Admin Says Obama Didn't Sign Off on Deadly Hostage Rescue Operation
The Pentagon said today that Defense Secretary Ashton Carter made the call to send U.S. forces on the deadly hostage rescue mission under the "support role" to Kurdish forces in Operation Inherent Resolve.
Pentagon press secretary Peter Cook said the U.S. Special Forces operation to rescue hostages from an ISIS prison near Hawija, Iraq, was launched at the request of the Kurdistan regional government.
"This operation was deliberately planned and launched after receiving information that the hostages faced imminent mass execution. It was authorized consistent with our counter-ISIL effort to train, advise and assist Iraqi forces," Cook said. "The U.S. provided helicopter lift and accompanied Iraqi Peshmerga forces to the compound. Approximately 70 hostages were rescued, including more than 20 members of the Iraqi security forces."
Cook said five ISIS fighters were detained by the Iraqis and "a number" were killed. One U.S. service member was wounded and "subsequently died after receiving medical care." Four Peshmerga were wounded.
He said they were still "reviewing" the mix of rescued hostages, some civilians but no Kurds.
Asked if any hostages were killed, Cook said, "Not that I'm aware of."
ISIS released their own version of events, claiming "cowardly Crusaders had to kill some of the prisoners and they took others with them, none of them being from the apostate Peshmergas, then they retreat, followed by another round of airstrikes on the prison and the remaining prisoners, killing most of them, counted in tens in this cheap, cowardly operation."
"The operation resulted in the killing of a Crusader and left many of them injured, leaving some of their material on the scene, while 3 of the brothers guarding the prison attained martyrdom, 3 others have been injured then given medical care."
ISIS said the 2 a.m. assault included four Chinooks and two Apaches. They claimed that six fighters guarding the prison engaged in a two-hour firefight with the coalition forces.
Asked if U.S. forces participating in the assault on the prison violated the support mandate under Operation Inherent Resolve, Cook replied, "In that support role, they are allowed to defend themselves, and also defend partner forces, and to protect against the loss of innocent life. And that's what played out in this -- in this particular operation."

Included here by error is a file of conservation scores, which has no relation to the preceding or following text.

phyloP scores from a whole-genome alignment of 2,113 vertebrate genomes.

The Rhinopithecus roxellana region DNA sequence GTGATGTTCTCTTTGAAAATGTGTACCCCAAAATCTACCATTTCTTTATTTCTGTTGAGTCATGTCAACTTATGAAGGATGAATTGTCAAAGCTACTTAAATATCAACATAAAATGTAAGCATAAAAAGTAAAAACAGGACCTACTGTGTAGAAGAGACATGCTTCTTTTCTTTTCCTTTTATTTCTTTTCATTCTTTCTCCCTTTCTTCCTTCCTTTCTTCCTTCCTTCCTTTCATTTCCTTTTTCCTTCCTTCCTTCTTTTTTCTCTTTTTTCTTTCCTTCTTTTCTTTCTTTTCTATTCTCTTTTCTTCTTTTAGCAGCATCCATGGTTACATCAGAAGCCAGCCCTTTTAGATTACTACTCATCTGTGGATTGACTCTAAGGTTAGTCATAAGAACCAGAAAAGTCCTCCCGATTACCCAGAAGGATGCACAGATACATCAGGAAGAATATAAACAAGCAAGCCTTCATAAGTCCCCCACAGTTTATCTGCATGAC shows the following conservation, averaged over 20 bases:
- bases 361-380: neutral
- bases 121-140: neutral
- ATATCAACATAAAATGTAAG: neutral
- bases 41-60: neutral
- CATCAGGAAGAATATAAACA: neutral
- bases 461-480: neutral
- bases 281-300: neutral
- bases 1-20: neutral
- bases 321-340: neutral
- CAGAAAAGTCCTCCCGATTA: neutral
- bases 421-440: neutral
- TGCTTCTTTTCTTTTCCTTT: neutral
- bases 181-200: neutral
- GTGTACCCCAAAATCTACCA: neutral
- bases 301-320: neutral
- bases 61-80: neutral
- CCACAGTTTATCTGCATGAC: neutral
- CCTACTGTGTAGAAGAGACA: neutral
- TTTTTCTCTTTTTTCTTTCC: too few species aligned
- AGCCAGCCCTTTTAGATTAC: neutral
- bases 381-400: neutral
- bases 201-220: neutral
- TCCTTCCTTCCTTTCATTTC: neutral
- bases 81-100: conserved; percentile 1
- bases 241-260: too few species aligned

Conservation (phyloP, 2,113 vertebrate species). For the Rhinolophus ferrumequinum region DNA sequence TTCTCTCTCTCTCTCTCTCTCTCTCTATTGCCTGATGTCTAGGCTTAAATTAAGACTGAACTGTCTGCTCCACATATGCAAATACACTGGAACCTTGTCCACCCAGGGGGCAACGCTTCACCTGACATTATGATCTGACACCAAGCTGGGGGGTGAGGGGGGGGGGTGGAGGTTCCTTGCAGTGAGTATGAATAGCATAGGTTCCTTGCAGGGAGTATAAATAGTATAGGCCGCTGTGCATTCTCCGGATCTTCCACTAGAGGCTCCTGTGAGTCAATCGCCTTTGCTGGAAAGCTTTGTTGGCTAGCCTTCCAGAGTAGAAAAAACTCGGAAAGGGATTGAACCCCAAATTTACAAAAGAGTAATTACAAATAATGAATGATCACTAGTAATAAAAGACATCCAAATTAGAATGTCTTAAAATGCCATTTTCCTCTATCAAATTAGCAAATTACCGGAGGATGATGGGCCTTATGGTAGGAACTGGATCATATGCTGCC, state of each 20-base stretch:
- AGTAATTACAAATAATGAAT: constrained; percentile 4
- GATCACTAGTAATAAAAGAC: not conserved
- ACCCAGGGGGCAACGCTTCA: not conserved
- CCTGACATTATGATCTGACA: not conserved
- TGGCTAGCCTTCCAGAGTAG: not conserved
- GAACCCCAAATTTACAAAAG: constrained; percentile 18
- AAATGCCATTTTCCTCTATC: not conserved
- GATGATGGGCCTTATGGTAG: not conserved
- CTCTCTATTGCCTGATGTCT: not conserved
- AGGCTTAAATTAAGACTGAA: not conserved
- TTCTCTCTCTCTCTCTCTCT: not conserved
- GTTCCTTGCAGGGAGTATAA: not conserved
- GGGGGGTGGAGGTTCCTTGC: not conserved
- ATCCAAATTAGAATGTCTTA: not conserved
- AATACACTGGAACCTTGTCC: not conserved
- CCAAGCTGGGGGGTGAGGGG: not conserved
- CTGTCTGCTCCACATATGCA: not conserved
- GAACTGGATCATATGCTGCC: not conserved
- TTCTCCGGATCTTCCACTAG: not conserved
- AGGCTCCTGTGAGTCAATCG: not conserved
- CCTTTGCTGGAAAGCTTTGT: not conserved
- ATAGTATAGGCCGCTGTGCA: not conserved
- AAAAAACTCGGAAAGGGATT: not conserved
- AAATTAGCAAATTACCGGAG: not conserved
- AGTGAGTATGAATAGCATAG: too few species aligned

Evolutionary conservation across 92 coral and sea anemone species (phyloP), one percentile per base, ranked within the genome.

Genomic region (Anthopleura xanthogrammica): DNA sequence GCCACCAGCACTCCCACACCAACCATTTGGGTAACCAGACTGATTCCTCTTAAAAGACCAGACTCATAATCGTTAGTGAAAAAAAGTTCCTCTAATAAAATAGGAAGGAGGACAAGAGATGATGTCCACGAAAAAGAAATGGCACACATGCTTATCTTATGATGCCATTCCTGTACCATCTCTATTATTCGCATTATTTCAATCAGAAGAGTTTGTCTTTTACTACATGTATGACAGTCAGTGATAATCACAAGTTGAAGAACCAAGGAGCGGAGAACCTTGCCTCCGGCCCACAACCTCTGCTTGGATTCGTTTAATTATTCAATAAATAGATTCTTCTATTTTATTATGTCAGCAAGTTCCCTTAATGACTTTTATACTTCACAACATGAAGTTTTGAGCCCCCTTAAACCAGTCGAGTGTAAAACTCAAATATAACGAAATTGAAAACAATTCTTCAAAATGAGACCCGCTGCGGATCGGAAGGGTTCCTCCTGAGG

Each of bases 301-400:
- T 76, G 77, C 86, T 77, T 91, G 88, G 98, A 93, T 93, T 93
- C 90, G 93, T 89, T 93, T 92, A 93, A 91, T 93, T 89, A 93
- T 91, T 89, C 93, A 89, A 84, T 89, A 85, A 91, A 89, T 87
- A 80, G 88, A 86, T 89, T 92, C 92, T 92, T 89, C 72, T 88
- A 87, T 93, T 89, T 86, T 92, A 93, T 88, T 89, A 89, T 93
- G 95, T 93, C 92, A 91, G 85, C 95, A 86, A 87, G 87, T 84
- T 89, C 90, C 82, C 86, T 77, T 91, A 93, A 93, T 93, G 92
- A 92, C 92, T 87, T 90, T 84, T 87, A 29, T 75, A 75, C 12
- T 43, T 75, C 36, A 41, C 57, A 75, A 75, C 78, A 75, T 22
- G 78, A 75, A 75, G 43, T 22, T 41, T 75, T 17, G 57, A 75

He wouldn't confirm or deny the number of helicopters involved or how many troops.
"This was a unique circumstance in which very close partners of the United States made a specific request for our assistance. And there was a deliberate process to analyze this situation and the circumstances, and that's when the decision was made to move forward with this operation," Cook said.
"So I would not suggest that this is something that's going to now happen on a regular basis, but I do think it is symbolic of the kinds of efforts that we are taking on behalf of our partners, and the steps that we're willing to take in conjunction with our coalition partners in trying to address ISIL and the threat ISIL poses not only to us, but to our partner members as well."
Carter, Cook said, "exercised his authority and approved this mission, and the White House's national security team was notified of this."
"Secretary Carter made this decision, knowing, again, the potential risk to U.S. forces. He did so because, again, of the larger fight against ISIL. A partner was asking for U.S. participation, and, in that regard, he felt it was the appropriate step to take, given the circumstances involved in this particular situation... 70 people have had their lives saved as a result of this operation."
White House spokesman Eric Schultz said "under that architecture" of Obama's anti-ISIS blueprint "consistent with the appropriate legal authorities" is "where the secretary of Defense would authorize operations of this type."